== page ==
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Viking Air Ltd - Twin Otter


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Brent Jang Transportation Reporter March 10, 2008

As David Curtis chatted at the Singapore Airshow last month, he was surprised that some foreign delegates didn't link Canada with Mounties, moose and maple syrup.

The Viking Air Ltd. chief executive officer finally made the aviation executives take notice of Canada when he began touting the return of the fabled Twin Otter plane, 20 years after manufacturing was halted.

In just mentioning the name Twin Otter, Mr. Curtis gained respect for Canada and crucial credibility for Victoria-based Viking, which holds the rights to restart production of the turboprop.

Viking is owned by Westerkirk Capital Inc., a private equity firm that invests on behalf of the family of Victoria's Sherry Brydson, who is the niece of the late billionaire Ken Thomson.

Mr. Curtis left the Singapore Airshow, Asia's largest aerospace convention, with a stack of business cards from prospective buyers of the 19-seat Twin Otter.

Keen interest for the rugged, twin-engine bush plane came from airlines and governments in Southeast Asia, Africa, India and the Middle East.

In hard-to-reach regions around the globe, "the Twin Otter is Canada's best-known export," Mr. Curtis said in an interview from Viking's head office and plant near Victoria International Airport.

Mr. Curtis has secured more than 40 firm orders for the rebirth. Trans Maldivian Airways in the Maldives - which already has 16 original Twin Otters in its fleet - has ordered five of the new planes, formally called the DHC-6 Twin Otter, Series 400.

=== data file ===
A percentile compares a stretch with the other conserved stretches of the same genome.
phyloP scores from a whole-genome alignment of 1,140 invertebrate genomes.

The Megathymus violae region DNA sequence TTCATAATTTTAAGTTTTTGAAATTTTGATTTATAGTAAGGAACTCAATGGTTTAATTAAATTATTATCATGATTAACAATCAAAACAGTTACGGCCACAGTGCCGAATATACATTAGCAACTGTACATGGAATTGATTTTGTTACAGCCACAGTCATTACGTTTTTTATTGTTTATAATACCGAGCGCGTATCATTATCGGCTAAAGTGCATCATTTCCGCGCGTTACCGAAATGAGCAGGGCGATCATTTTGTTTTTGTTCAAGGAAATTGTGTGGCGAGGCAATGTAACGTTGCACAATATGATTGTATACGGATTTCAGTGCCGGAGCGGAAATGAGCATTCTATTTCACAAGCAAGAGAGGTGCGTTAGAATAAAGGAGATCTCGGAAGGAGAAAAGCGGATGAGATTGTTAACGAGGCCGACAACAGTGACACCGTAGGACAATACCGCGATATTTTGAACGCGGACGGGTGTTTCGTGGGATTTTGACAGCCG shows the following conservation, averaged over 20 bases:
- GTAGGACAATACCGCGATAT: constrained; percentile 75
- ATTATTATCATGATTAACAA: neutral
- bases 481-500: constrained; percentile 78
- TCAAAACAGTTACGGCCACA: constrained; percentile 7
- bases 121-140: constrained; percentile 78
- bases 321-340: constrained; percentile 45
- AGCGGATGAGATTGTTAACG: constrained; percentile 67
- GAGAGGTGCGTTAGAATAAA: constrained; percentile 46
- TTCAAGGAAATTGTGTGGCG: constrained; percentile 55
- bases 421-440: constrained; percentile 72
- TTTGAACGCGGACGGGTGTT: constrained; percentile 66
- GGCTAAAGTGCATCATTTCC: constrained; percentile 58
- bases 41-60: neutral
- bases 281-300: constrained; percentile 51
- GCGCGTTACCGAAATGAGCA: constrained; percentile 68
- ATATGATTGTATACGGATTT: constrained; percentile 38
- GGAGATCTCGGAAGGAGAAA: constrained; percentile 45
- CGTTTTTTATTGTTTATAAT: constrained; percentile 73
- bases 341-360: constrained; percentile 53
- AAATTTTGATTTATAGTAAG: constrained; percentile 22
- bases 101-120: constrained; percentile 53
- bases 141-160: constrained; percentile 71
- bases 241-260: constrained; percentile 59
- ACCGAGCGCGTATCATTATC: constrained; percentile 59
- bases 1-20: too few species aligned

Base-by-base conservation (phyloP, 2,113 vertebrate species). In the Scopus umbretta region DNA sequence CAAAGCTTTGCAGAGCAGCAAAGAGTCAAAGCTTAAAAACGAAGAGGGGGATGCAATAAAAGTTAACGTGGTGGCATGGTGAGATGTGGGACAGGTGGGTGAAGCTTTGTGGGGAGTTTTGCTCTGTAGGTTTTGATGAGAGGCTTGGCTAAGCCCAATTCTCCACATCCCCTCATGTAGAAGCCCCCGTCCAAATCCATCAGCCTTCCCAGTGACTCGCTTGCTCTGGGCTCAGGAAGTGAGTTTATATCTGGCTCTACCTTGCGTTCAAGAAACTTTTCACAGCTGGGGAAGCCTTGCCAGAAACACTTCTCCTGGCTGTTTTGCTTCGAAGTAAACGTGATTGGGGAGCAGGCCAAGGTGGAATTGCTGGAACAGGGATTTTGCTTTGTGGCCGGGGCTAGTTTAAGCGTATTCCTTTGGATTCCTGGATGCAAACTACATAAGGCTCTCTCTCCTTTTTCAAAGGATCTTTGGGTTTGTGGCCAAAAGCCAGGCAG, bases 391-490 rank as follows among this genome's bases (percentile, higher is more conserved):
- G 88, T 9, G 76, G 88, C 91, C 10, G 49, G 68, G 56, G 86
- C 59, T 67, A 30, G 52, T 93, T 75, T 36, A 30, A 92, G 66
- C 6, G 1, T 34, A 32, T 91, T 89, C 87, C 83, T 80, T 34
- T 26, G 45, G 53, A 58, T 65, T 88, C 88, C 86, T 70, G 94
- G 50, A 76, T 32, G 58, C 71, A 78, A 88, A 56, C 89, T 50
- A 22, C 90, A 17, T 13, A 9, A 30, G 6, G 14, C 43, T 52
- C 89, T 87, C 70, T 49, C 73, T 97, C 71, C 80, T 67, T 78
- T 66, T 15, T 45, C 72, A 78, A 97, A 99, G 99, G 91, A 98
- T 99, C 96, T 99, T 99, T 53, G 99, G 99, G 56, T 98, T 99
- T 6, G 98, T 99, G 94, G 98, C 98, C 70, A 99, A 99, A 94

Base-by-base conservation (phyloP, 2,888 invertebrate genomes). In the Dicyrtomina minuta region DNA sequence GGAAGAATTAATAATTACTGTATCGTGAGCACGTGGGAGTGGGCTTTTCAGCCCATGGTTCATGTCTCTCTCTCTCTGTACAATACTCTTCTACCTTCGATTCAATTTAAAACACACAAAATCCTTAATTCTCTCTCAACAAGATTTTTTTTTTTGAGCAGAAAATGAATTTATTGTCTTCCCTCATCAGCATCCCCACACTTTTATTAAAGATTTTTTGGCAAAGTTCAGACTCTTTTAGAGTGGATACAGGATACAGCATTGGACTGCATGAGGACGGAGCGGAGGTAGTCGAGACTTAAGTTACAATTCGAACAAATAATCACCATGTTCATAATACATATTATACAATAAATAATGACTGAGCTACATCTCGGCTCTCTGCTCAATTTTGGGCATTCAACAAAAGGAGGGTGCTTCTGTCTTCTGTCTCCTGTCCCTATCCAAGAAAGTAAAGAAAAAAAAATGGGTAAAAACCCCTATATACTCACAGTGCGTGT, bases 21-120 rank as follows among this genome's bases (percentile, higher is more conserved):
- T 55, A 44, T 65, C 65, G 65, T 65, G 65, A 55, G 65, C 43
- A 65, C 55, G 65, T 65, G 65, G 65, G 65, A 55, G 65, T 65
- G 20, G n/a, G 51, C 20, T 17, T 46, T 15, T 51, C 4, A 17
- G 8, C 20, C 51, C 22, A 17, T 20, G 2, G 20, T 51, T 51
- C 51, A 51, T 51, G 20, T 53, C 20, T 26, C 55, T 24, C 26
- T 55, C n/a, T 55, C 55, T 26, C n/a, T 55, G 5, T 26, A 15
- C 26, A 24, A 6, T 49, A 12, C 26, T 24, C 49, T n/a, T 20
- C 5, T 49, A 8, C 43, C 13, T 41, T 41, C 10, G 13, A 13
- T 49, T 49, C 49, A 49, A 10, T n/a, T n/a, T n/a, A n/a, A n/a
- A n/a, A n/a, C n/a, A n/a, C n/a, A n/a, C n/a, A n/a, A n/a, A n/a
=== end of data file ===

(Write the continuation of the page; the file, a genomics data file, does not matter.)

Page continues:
Others on the order list include Loch Ard Otters LLC of Florida, Air Seychelles of Africa, Air Moorea of Tahiti and the U.S. Army's Golden Knights parachute team.

"In the grand scheme of aerospace, the Twin Otter is in a fairly small market. But we love this niche. It's a great product and it's our plan to fill the niche," Mr. Curtis said.

The Victoria plant is gearing up to make Twin Otter components, adding 100 workers over the past year to bring its payroll to 265 people. Final assembly of the plane will be in Calgary, where there are now six employees, but will ramp up to 75 people within a year. The plane's engines will be supplied by Pratt & Whitney Canada Corp.'s plant in Lethbridge, Alta.

Viking will be producing an updated Twin Otter prototype this spring with a more powerful engine and lighter composite materials than the first-generation model, but for the most part, the original design remains intact.

Mr. Curtis reckons that the Twin Otter will sell like hotcakes, at $3.5-million to $4-million each, depending on the specifications.

A study commissioned by Viking suggested that there's worldwide demand for 440 Twin Otters over the next decade. But Mr. Curtis plans to restrict production to a lower, manageable level of almost 200 planes over a 10-year span, given the shortage of skilled staff and the long lead time it takes to train new employees.